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    The small hondas you were likely being shown were the EUi series of inverter generators. They are almost entirely red plastic box that can be carried like a lunchbox in 1000 and 2000 watt sizes. The larger ones are not easily carried and double the price. If you were at a dealership then I feel pretty confident that you were being quoted on a Honda Eu1000i which is sufficient for your pellet stove, quiet, and has a good track record. These small hondas do not need to run at 3600 rpm to produce 60HZ power so they idle down which makes them much quieter and efficient. They are very nice and suitable, really ideal, for campgrounds. I would suggest the 2000 watt model if you choose to go with the honda since the additional cost is very small and the extra power will allow you to run your fridge with minimal additional fuel cost.

    For home backup power I need 220 volts to backfeed my panel (the legal way). The proper Honda is extremely expensive. So I chose the 3500/4000 watt Champion Power Equipment brand generator from the local schucks for 299$. This is the yellow one that weighs 112 lbs so I can lift it into my pickup if needed. This thing is very quiet relative to the typical portable generator from HD. I was preparing to pull wire just last night to mount the outside male plug. The cheap generators are disposable. I can buy 6 of them for the price of the equivalent Honda and the track record from the RV crowd for these champions has shown 500+ of hours of life without trouble. In other words, look out Honda.

    This is the right time to decide on whether you want to just power the stove or you want to keep more items powered up.
  9. deadeye316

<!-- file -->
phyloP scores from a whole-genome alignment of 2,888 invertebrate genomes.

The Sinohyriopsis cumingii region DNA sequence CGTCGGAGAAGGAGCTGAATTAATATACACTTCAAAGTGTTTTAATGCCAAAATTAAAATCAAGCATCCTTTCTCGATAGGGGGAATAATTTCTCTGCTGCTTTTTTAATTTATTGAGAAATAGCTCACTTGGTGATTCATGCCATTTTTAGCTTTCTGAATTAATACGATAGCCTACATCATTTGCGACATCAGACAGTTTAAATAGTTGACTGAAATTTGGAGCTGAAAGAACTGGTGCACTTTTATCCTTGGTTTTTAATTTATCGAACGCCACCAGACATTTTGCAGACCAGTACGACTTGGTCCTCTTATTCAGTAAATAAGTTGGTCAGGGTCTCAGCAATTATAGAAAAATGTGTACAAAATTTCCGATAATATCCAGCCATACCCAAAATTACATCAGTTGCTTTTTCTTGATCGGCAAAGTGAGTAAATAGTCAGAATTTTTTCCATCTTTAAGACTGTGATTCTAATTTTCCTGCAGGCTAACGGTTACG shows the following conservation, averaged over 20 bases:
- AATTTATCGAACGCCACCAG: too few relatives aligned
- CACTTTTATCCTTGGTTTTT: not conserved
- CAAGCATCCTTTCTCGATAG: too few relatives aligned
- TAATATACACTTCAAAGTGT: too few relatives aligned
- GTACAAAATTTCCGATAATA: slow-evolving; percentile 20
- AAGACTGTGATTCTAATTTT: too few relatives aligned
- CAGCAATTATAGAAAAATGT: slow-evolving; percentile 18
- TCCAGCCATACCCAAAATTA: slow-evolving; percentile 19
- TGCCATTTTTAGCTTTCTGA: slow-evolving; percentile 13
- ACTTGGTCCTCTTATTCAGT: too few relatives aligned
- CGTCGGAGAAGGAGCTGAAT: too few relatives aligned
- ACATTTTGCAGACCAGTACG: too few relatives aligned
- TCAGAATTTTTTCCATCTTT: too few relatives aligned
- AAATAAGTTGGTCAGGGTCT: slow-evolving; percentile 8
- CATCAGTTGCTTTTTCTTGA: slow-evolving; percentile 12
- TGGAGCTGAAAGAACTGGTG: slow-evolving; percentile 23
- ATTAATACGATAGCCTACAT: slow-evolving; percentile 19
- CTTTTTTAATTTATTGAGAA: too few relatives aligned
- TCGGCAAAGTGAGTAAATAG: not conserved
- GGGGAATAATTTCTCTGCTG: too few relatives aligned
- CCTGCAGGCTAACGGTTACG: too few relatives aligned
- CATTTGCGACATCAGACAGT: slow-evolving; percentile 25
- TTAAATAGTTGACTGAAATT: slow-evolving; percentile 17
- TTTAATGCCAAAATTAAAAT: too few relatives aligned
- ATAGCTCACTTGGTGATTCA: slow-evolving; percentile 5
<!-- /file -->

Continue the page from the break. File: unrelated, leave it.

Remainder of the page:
deadeye316 New Member

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    I have been looking into this and it seems the only place to buy a small one is online. Lowes, homedepot even walmart only carry $400 dollar ones
  10. deadeye316

    deadeye316 New Member

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  11. moralleper

    moralleper New Member

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    anybody have any idea how long the xpower 400watt powerpack would run an average pellet stove?
  12. webbie

    webbie Seasoned Moderator Staff Member

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    I would look at a UPS setup, and then maybe an car attached inverter for plugging that into after a couple hours.
    A UPS setup will turn on instantly when the power goes out, and since most power interruptions are short this may do the job. Another nice thing about a UPS is that it conditions the power.

    Also, a short break in power will usually reset your pellet stove (turn it off). If you are not home to do some switcheroo, then you are out of luck. The UPS instantly changes over and then instantly changes back. Length of service will depend on pellet stove and on storage rating, but I think from 30 minutes to 4 hours is doable. For longer periods you could have one of those car inverters and plug the ups into it (use your car battery or a spare).